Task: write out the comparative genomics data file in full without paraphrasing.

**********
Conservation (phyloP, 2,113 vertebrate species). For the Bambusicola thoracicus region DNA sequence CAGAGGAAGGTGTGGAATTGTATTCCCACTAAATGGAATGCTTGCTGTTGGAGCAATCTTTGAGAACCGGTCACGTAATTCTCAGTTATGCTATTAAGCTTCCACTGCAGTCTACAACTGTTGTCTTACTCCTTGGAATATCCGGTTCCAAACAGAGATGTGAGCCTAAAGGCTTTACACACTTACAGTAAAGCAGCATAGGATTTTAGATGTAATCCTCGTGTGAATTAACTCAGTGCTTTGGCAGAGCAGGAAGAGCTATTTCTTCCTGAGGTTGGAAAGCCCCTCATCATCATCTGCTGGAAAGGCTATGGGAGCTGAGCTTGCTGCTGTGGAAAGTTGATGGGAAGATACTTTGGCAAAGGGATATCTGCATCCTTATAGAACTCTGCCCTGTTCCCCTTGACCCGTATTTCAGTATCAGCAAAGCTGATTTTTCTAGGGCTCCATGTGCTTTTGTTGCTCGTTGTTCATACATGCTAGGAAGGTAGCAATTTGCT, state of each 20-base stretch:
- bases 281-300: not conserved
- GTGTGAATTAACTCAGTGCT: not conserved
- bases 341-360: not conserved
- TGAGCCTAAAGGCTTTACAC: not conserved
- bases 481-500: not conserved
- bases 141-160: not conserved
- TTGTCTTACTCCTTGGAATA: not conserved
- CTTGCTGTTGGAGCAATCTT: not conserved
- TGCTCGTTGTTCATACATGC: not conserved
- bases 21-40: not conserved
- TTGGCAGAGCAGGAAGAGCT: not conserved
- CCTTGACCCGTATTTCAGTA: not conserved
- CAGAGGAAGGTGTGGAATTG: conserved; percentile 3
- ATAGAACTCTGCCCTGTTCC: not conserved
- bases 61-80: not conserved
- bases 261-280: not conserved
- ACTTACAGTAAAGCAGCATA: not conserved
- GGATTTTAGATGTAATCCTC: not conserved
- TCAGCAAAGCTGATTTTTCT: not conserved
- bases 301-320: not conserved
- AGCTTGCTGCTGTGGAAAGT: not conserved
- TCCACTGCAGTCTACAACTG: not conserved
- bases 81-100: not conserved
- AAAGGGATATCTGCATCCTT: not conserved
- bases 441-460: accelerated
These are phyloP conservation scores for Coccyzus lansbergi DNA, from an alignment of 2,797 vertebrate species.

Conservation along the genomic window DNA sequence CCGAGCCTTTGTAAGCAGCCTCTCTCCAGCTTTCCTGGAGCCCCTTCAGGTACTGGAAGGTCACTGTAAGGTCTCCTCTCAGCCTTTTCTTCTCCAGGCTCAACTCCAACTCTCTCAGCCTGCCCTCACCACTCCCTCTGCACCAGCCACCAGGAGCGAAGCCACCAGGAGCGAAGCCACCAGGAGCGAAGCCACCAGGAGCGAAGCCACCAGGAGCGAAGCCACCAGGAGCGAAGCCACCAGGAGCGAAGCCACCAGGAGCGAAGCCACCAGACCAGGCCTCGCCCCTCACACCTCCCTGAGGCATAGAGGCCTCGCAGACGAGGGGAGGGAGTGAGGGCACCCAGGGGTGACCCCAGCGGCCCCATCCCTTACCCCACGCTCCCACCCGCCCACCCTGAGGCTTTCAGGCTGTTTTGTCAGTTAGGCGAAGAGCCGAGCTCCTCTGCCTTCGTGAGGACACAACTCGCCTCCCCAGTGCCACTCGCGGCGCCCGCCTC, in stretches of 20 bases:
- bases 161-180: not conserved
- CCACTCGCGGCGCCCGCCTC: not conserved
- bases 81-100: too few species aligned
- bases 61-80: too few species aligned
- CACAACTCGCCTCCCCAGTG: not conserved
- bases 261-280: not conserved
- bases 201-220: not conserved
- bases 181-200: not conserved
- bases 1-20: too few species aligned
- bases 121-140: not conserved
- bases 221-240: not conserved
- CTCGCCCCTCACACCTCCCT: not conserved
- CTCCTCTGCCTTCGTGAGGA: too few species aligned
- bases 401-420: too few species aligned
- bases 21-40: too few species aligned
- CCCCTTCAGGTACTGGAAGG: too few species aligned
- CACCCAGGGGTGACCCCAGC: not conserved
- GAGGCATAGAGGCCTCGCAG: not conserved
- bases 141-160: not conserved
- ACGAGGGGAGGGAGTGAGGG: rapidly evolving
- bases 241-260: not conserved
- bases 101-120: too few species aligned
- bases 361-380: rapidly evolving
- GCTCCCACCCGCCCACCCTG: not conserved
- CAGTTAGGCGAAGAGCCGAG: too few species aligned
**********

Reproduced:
Conservation (phyloP, 2,113 vertebrate species). For the Bambusicola thoracicus region DNA sequence CAGAGGAAGGTGTGGAATTGTATTCCCACTAAATGGAATGCTTGCTGTTGGAGCAATCTTTGAGAACCGGTCACGTAATTCTCAGTTATGCTATTAAGCTTCCACTGCAGTCTACAACTGTTGTCTTACTCCTTGGAATATCCGGTTCCAAACAGAGATGTGAGCCTAAAGGCTTTACACACTTACAGTAAAGCAGCATAGGATTTTAGATGTAATCCTCGTGTGAATTAACTCAGTGCTTTGGCAGAGCAGGAAGAGCTATTTCTTCCTGAGGTTGGAAAGCCCCTCATCATCATCTGCTGGAAAGGCTATGGGAGCTGAGCTTGCTGCTGTGGAAAGTTGATGGGAAGATACTTTGGCAAAGGGATATCTGCATCCTTATAGAACTCTGCCCTGTTCCCCTTGACCCGTATTTCAGTATCAGCAAAGCTGATTTTTCTAGGGCTCCATGTGCTTTTGTTGCTCGTTGTTCATACATGCTAGGAAGGTAGCAATTTGCT, state of each 20-base stretch:
- bases 281-300: not conserved
- GTGTGAATTAACTCAGTGCT: not conserved
- bases 341-360: not conserved
- TGAGCCTAAAGGCTTTACAC: not conserved
- bases 481-500: not conserved
- bases 141-160: not conserved
- TTGTCTTACTCCTTGGAATA: not conserved
- CTTGCTGTTGGAGCAATCTT: not conserved
- TGCTCGTTGTTCATACATGC: not conserved
- bases 21-40: not conserved
- TTGGCAGAGCAGGAAGAGCT: not conserved
- CCTTGACCCGTATTTCAGTA: not conserved
- CAGAGGAAGGTGTGGAATTG: conserved; percentile 3
- ATAGAACTCTGCCCTGTTCC: not conserved
- bases 61-80: not conserved
- bases 261-280: not conserved
- ACTTACAGTAAAGCAGCATA: not conserved
- GGATTTTAGATGTAATCCTC: not conserved
- TCAGCAAAGCTGATTTTTCT: not conserved
- bases 301-320: not conserved
- AGCTTGCTGCTGTGGAAAGT: not conserved
- TCCACTGCAGTCTACAACTG: not conserved
- bases 81-100: not conserved
- AAAGGGATATCTGCATCCTT: not conserved
- bases 441-460: accelerated
These are phyloP conservation scores for Coccyzus lansbergi DNA, from an alignment of 2,797 vertebrate species.

Conservation along the genomic window DNA sequence CCGAGCCTTTGTAAGCAGCCTCTCTCCAGCTTTCCTGGAGCCCCTTCAGGTACTGGAAGGTCACTGTAAGGTCTCCTCTCAGCCTTTTCTTCTCCAGGCTCAACTCCAACTCTCTCAGCCTGCCCTCACCACTCCCTCTGCACCAGCCACCAGGAGCGAAGCCACCAGGAGCGAAGCCACCAGGAGCGAAGCCACCAGGAGCGAAGCCACCAGGAGCGAAGCCACCAGGAGCGAAGCCACCAGGAGCGAAGCCACCAGGAGCGAAGCCACCAGACCAGGCCTCGCCCCTCACACCTCCCTGAGGCATAGAGGCCTCGCAGACGAGGGGAGGGAGTGAGGGCACCCAGGGGTGACCCCAGCGGCCCCATCCCTTACCCCACGCTCCCACCCGCCCACCCTGAGGCTTTCAGGCTGTTTTGTCAGTTAGGCGAAGAGCCGAGCTCCTCTGCCTTCGTGAGGACACAACTCGCCTCCCCAGTGCCACTCGCGGCGCCCGCCTC, in stretches of 20 bases:
- bases 161-180: not conserved
- CCACTCGCGGCGCCCGCCTC: not conserved
- bases 81-100: too few species aligned
- bases 61-80: too few species aligned
- CACAACTCGCCTCCCCAGTG: not conserved
- bases 261-280: not conserved
- bases 201-220: not conserved
- bases 181-200: not conserved
- bases 1-20: too few species aligned
- bases 121-140: not conserved
- bases 221-240: not conserved
- CTCGCCCCTCACACCTCCCT: not conserved
- CTCCTCTGCCTTCGTGAGGA: too few species aligned
- bases 401-420: too few species aligned
- bases 21-40: too few species aligned
- CCCCTTCAGGTACTGGAAGG: too few species aligned
- CACCCAGGGGTGACCCCAGC: not conserved
- GAGGCATAGAGGCCTCGCAG: not conserved
- bases 141-160: not conserved
- ACGAGGGGAGGGAGTGAGGG: rapidly evolving
- bases 241-260: not conserved
- bases 101-120: too few species aligned
- bases 361-380: rapidly evolving
- GCTCCCACCCGCCCACCCTG: not conserved
- CAGTTAGGCGAAGAGCCGAG: too few species aligned